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The asbestos mine in Baie Verte closed permanently in the early 1990s. (CBC)

A project to set up a registry of workers exposed to asbestos at a Baie Verte Peninsula mine — which some miners and their union hope will ultimately lead to more former workers receiving compensation — is long overdue.

Gathering the miners' health information began in 2008. At the time, it was expected to take a year and a half.

The risks of asbestos exposure are well known. Inhaling the fibrous mineral can cause a chronic lung condition called asbestosis. It has also been shown to lead to different types of lung cancer, including one known as mesothelioma.

But a broad view of what has happened to the estimated 3,000 people who worked at the Baie Verte mine is not known.

Former miners and their union at the mine, which operated from the mid-1950s to the early 1990s, have been raising questions for decades.

Baie Verte strike

In 1977, miners went on strike for 14 weeks demanding measures to reduce the workers' exposure to asbestos particles.

The year before, the miners’ union brought  in a physician known for his work on industrial disease, Dr. Irving Selikoff came to Newfoundland from the U.S. He examined more than 400 miners and concluded one in 10 working at the mine had an asbestos-related illness.

He predicted the effects of exposure to asbestos could take decades to manifest in others who were working in the mine at the time.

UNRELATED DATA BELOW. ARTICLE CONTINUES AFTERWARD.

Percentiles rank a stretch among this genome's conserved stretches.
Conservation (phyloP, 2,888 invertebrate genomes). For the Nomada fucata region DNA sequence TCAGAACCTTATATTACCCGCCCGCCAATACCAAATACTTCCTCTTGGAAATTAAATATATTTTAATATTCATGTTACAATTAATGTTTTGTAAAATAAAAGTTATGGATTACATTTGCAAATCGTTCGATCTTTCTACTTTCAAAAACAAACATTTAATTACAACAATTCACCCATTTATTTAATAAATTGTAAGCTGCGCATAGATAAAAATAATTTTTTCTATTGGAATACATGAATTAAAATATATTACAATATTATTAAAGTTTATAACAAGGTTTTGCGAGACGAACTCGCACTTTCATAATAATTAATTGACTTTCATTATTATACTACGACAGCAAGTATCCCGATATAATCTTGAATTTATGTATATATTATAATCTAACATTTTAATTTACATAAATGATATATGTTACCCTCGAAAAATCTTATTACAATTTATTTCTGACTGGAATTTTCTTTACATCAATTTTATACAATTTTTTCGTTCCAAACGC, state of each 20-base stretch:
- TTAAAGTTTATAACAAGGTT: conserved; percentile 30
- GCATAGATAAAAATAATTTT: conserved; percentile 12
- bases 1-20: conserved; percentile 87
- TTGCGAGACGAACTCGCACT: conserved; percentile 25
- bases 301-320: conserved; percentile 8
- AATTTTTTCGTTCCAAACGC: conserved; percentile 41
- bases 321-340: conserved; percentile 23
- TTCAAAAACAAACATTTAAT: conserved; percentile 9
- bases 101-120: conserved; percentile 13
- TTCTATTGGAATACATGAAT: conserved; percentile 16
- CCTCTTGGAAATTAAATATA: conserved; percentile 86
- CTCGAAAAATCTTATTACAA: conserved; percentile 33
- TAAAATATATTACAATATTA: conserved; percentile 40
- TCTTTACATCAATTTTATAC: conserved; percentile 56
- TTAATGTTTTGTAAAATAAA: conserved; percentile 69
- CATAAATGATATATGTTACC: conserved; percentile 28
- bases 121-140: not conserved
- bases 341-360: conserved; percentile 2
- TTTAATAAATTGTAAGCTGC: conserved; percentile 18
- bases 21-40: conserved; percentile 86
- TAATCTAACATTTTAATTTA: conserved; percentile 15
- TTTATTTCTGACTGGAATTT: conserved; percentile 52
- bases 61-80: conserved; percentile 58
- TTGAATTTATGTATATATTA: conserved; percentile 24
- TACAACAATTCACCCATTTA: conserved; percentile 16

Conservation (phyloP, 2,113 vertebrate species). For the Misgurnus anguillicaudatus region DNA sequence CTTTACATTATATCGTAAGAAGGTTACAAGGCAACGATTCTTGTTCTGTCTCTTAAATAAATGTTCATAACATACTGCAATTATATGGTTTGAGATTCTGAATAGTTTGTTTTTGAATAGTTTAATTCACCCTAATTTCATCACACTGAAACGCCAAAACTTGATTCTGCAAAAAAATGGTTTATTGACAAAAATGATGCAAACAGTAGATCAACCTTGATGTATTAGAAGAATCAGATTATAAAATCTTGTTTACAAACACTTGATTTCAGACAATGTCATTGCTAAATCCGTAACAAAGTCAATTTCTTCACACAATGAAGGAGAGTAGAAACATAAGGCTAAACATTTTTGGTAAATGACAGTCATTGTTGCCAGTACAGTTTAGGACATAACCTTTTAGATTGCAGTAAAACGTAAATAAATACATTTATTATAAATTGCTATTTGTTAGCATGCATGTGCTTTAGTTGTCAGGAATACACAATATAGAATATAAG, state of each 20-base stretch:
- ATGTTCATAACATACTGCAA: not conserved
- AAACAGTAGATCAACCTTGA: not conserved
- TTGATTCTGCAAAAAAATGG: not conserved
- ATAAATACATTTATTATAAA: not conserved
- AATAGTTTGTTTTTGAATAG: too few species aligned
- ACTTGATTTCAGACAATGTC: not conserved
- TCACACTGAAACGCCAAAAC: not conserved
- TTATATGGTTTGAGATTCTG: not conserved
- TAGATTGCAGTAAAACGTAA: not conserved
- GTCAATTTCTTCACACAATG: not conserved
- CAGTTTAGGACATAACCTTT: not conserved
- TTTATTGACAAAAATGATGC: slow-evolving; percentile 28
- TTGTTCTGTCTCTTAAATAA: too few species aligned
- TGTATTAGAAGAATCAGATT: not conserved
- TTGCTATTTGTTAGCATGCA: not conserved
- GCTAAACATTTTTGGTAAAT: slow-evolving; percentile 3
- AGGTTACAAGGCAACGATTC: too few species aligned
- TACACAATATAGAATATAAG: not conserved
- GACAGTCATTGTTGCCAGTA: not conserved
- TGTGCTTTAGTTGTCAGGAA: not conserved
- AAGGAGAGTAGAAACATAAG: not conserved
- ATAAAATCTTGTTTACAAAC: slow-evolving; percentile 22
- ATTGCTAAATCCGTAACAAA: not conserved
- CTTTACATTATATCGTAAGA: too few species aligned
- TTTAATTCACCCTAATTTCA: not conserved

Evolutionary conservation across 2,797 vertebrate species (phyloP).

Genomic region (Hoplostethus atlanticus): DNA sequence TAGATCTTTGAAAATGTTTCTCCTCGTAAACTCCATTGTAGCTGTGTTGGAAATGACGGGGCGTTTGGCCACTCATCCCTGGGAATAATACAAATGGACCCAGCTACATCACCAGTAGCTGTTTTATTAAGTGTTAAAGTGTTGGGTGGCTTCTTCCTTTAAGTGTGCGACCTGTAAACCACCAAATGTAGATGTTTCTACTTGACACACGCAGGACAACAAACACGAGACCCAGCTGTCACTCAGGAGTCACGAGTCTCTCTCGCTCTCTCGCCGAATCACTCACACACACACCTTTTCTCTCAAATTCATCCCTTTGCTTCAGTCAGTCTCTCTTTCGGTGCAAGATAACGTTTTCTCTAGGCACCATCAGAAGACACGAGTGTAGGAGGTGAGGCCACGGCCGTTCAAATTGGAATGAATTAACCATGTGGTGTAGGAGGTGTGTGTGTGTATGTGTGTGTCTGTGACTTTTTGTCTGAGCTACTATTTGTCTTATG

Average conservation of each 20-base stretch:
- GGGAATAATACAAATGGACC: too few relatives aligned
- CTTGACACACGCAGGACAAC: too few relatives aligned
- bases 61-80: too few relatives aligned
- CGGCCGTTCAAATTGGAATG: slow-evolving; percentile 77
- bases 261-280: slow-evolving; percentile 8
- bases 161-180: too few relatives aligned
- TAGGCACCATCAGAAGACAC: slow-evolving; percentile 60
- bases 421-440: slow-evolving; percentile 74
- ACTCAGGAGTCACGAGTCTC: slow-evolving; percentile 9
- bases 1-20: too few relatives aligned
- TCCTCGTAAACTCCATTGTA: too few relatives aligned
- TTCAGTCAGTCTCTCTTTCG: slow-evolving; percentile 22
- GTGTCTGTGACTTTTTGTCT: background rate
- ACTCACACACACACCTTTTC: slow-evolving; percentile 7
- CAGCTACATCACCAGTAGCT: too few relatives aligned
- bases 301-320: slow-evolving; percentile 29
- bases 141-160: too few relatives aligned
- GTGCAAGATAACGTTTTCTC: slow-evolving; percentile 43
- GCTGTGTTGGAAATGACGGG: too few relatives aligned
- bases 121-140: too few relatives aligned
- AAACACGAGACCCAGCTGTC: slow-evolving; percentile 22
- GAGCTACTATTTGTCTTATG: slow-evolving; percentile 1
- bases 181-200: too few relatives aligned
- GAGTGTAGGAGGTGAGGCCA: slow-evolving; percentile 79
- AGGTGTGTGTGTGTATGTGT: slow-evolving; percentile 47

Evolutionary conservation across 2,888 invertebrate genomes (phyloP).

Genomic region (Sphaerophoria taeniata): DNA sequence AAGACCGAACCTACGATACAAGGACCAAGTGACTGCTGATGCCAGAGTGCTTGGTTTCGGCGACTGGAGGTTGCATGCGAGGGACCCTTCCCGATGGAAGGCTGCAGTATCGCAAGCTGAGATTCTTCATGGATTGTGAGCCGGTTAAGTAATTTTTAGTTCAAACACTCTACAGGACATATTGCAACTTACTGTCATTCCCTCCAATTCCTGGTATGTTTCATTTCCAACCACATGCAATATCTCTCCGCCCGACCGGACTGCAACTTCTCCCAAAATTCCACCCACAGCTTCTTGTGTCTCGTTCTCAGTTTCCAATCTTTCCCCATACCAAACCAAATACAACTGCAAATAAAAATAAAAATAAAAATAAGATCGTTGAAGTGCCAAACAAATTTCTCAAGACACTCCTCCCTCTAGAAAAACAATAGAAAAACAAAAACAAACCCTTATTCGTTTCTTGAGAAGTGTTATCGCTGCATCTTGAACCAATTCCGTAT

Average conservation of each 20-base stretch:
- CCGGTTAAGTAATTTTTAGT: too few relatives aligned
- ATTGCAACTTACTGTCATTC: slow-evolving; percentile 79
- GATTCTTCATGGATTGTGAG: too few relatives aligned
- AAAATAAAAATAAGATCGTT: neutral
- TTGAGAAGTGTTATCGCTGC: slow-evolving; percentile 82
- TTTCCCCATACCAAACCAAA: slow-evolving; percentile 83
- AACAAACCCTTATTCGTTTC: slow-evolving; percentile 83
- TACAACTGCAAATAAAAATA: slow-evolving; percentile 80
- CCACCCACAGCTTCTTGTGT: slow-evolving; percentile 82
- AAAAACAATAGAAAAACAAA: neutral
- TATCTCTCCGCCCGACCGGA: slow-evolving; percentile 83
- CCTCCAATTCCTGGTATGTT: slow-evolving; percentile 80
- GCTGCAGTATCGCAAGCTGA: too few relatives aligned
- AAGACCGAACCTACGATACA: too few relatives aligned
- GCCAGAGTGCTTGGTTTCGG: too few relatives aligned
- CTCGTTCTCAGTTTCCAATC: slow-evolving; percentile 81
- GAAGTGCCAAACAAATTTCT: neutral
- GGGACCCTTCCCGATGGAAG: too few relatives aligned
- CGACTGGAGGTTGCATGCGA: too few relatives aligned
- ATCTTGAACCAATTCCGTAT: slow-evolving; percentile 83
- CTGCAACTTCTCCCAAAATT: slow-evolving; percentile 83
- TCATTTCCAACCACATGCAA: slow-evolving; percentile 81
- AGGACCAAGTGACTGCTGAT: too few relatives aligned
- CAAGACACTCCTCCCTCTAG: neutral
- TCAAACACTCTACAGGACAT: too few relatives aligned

It's unclear if he was right because miners who worked at Baie Verte are now living across the province and the country.

2008 announcement

A plan announced in 2008 promised to begin answering questions miners and their representatives at the United Steelworkers Union have asked.

According to a government news release at the time  a Memorial University research unit called SafetyNet  and Workplace, Health, Safety and Compensation Commission (WHSCC) would work together to build a registry detailing the health of former miners.

'My Grandfather worked there. He died seven years ago of the cancer… I loved him so much'  — Miner's grandchild

As part of the project a website was built where former miner and their families could comment and reconnect.

They left comments like this:

"My name is Doli Dinel (Tobin). I am the daughter of Thomas Tobin and the contact for him. My dad and his family has suffered all of his life because of the illness he suffered from working at the mine in Baie Verte."

Another wrote:

"Hi My Grandfather worked there. He died seven years ago of the cancer. I wish he was still alive. The day he died I had to come home from school. He was the best Grandfather I had ever had. I loved him so much."

Registry two-and-a-half years late

Work to create the registry was expected to take 18 months but almost four years later it hasn't been made public.

The work stalled when there was a complaint that researchers had access the medical files of some former mine workers without the workers' consent.

After the office of the province’s privacy commissioner and Memorial University reviewed what happened the work to create the registry continued.

SafetyNet gave its report to the government months ago.

A Workplace Health, Safety and Compensation Commission spokesperson recently told CBC News in an email that the registry will be made public in Baie Verte this spring.

The union hopes the registry and SafetyNet’s report will lead to more people receiving compensation for injuries caused by exposure to asbestos.

Its officials have said that it is important to act quickly because some people who worked in the mine die every year.

Union officials have said for years that they don’t believe everyone who deserves compensation is receiving it. They hope the registry will help to broaden the definition of who is eligible for compensation.